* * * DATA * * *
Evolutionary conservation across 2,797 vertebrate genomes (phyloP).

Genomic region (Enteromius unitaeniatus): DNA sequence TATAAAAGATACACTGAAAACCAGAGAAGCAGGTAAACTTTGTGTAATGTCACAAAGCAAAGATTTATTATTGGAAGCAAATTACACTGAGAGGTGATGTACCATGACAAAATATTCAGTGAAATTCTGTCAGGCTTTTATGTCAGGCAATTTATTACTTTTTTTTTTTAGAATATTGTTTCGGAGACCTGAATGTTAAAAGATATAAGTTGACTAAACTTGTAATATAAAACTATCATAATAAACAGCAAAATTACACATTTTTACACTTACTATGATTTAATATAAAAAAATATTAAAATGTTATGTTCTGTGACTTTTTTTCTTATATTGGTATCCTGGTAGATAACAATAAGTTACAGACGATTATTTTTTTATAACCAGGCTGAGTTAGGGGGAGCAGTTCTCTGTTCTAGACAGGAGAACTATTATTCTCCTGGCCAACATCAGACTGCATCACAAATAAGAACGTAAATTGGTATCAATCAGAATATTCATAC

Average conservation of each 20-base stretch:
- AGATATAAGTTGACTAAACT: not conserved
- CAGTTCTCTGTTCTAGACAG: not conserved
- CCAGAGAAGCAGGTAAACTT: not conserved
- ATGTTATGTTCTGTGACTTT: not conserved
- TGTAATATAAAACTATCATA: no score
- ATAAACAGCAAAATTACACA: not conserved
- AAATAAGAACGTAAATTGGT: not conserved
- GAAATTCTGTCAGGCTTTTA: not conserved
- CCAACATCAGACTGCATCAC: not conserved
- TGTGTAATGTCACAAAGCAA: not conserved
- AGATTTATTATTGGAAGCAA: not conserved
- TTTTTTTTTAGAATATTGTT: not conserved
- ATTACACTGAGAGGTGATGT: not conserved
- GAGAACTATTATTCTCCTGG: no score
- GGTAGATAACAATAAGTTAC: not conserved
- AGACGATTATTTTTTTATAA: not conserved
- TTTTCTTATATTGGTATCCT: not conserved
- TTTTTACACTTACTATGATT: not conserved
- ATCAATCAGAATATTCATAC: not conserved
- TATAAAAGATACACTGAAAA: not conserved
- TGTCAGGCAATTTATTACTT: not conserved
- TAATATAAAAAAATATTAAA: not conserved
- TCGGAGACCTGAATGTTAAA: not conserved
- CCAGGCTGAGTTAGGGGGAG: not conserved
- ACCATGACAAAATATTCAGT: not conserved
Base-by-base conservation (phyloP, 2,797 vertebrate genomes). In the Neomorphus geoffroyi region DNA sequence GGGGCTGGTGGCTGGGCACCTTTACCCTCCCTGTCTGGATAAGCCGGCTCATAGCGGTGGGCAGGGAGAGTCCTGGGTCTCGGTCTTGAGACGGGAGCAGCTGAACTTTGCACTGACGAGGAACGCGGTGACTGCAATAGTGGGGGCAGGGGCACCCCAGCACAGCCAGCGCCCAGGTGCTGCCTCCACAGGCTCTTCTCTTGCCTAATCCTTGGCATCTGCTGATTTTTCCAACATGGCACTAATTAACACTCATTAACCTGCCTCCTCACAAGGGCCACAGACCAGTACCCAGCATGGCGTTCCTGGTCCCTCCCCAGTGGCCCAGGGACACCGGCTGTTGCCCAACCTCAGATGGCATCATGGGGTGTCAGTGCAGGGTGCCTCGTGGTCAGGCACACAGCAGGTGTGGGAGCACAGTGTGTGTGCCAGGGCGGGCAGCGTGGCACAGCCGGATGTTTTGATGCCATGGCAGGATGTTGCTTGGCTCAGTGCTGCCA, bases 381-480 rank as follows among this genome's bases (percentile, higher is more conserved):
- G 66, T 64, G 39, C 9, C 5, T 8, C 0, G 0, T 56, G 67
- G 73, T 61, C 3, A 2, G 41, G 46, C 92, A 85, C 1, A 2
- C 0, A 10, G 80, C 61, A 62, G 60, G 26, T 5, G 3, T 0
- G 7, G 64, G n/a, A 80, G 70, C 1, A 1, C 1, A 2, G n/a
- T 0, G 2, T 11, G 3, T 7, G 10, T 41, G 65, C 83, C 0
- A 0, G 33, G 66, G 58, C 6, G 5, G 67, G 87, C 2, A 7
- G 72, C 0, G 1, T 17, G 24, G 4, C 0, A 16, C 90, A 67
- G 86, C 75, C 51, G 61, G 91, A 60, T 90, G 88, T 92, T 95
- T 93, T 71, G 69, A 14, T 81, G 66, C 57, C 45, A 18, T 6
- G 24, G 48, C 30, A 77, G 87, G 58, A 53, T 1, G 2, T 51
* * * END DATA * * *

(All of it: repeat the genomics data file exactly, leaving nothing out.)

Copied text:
Evolutionary conservation across 2,797 vertebrate genomes (phyloP).

Genomic region (Enteromius unitaeniatus): DNA sequence TATAAAAGATACACTGAAAACCAGAGAAGCAGGTAAACTTTGTGTAATGTCACAAAGCAAAGATTTATTATTGGAAGCAAATTACACTGAGAGGTGATGTACCATGACAAAATATTCAGTGAAATTCTGTCAGGCTTTTATGTCAGGCAATTTATTACTTTTTTTTTTTAGAATATTGTTTCGGAGACCTGAATGTTAAAAGATATAAGTTGACTAAACTTGTAATATAAAACTATCATAATAAACAGCAAAATTACACATTTTTACACTTACTATGATTTAATATAAAAAAATATTAAAATGTTATGTTCTGTGACTTTTTTTCTTATATTGGTATCCTGGTAGATAACAATAAGTTACAGACGATTATTTTTTTATAACCAGGCTGAGTTAGGGGGAGCAGTTCTCTGTTCTAGACAGGAGAACTATTATTCTCCTGGCCAACATCAGACTGCATCACAAATAAGAACGTAAATTGGTATCAATCAGAATATTCATAC

Average conservation of each 20-base stretch:
- AGATATAAGTTGACTAAACT: not conserved
- CAGTTCTCTGTTCTAGACAG: not conserved
- CCAGAGAAGCAGGTAAACTT: not conserved
- ATGTTATGTTCTGTGACTTT: not conserved
- TGTAATATAAAACTATCATA: no score
- ATAAACAGCAAAATTACACA: not conserved
- AAATAAGAACGTAAATTGGT: not conserved
- GAAATTCTGTCAGGCTTTTA: not conserved
- CCAACATCAGACTGCATCAC: not conserved
- TGTGTAATGTCACAAAGCAA: not conserved
- AGATTTATTATTGGAAGCAA: not conserved
- TTTTTTTTTAGAATATTGTT: not conserved
- ATTACACTGAGAGGTGATGT: not conserved
- GAGAACTATTATTCTCCTGG: no score
- GGTAGATAACAATAAGTTAC: not conserved
- AGACGATTATTTTTTTATAA: not conserved
- TTTTCTTATATTGGTATCCT: not conserved
- TTTTTACACTTACTATGATT: not conserved
- ATCAATCAGAATATTCATAC: not conserved
- TATAAAAGATACACTGAAAA: not conserved
- TGTCAGGCAATTTATTACTT: not conserved
- TAATATAAAAAAATATTAAA: not conserved
- TCGGAGACCTGAATGTTAAA: not conserved
- CCAGGCTGAGTTAGGGGGAG: not conserved
- ACCATGACAAAATATTCAGT: not conserved
Base-by-base conservation (phyloP, 2,797 vertebrate genomes). In the Neomorphus geoffroyi region DNA sequence GGGGCTGGTGGCTGGGCACCTTTACCCTCCCTGTCTGGATAAGCCGGCTCATAGCGGTGGGCAGGGAGAGTCCTGGGTCTCGGTCTTGAGACGGGAGCAGCTGAACTTTGCACTGACGAGGAACGCGGTGACTGCAATAGTGGGGGCAGGGGCACCCCAGCACAGCCAGCGCCCAGGTGCTGCCTCCACAGGCTCTTCTCTTGCCTAATCCTTGGCATCTGCTGATTTTTCCAACATGGCACTAATTAACACTCATTAACCTGCCTCCTCACAAGGGCCACAGACCAGTACCCAGCATGGCGTTCCTGGTCCCTCCCCAGTGGCCCAGGGACACCGGCTGTTGCCCAACCTCAGATGGCATCATGGGGTGTCAGTGCAGGGTGCCTCGTGGTCAGGCACACAGCAGGTGTGGGAGCACAGTGTGTGTGCCAGGGCGGGCAGCGTGGCACAGCCGGATGTTTTGATGCCATGGCAGGATGTTGCTTGGCTCAGTGCTGCCA, bases 381-480 rank as follows among this genome's bases (percentile, higher is more conserved):
- G 66, T 64, G 39, C 9, C 5, T 8, C 0, G 0, T 56, G 67
- G 73, T 61, C 3, A 2, G 41, G 46, C 92, A 85, C 1, A 2
- C 0, A 10, G 80, C 61, A 62, G 60, G 26, T 5, G 3, T 0
- G 7, G 64, G n/a, A 80, G 70, C 1, A 1, C 1, A 2, G n/a
- T 0, G 2, T 11, G 3, T 7, G 10, T 41, G 65, C 83, C 0
- A 0, G 33, G 66, G 58, C 6, G 5, G 67, G 87, C 2, A 7
- G 72, C 0, G 1, T 17, G 24, G 4, C 0, A 16, C 90, A 67
- G 86, C 75, C 51, G 61, G 91, A 60, T 90, G 88, T 92, T 95
- T 93, T 71, G 69, A 14, T 81, G 66, C 57, C 45, A 18, T 6
- G 24, G 48, C 30, A 77, G 87, G 58, A 53, T 1, G 2, T 51